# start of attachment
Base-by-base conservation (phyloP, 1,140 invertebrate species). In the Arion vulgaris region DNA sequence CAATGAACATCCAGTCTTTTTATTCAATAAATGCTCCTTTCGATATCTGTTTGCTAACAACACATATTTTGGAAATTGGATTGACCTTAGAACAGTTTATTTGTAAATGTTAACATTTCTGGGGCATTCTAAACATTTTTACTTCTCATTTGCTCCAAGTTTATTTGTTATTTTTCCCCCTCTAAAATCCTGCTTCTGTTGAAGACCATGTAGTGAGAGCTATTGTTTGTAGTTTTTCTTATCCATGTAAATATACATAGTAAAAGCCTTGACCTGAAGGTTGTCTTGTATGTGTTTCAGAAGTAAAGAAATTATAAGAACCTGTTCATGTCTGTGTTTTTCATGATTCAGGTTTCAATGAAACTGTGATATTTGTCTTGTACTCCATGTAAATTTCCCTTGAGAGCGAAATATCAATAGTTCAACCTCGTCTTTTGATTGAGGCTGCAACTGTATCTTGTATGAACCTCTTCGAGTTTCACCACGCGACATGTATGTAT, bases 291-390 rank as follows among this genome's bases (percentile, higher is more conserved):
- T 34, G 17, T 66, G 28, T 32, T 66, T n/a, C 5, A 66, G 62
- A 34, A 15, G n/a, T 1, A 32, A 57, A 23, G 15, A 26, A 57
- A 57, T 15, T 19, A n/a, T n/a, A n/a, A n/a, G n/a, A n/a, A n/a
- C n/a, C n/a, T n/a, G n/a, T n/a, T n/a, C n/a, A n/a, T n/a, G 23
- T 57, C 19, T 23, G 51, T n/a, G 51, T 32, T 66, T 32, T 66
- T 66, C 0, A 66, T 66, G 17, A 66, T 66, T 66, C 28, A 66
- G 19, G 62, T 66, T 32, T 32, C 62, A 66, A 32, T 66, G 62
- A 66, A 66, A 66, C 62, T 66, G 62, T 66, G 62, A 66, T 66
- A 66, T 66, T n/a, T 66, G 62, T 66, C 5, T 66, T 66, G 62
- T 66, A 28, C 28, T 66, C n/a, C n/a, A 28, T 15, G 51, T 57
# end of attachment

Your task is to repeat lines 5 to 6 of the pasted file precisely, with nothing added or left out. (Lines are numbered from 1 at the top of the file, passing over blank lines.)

- C n/a, C n/a, T n/a, G n/a, T n/a, T n/a, C n/a, A n/a, T n/a, G 23
- T 57, C 19, T 23, G 51, T n/a, G 51, T 32, T 66, T 32, T 66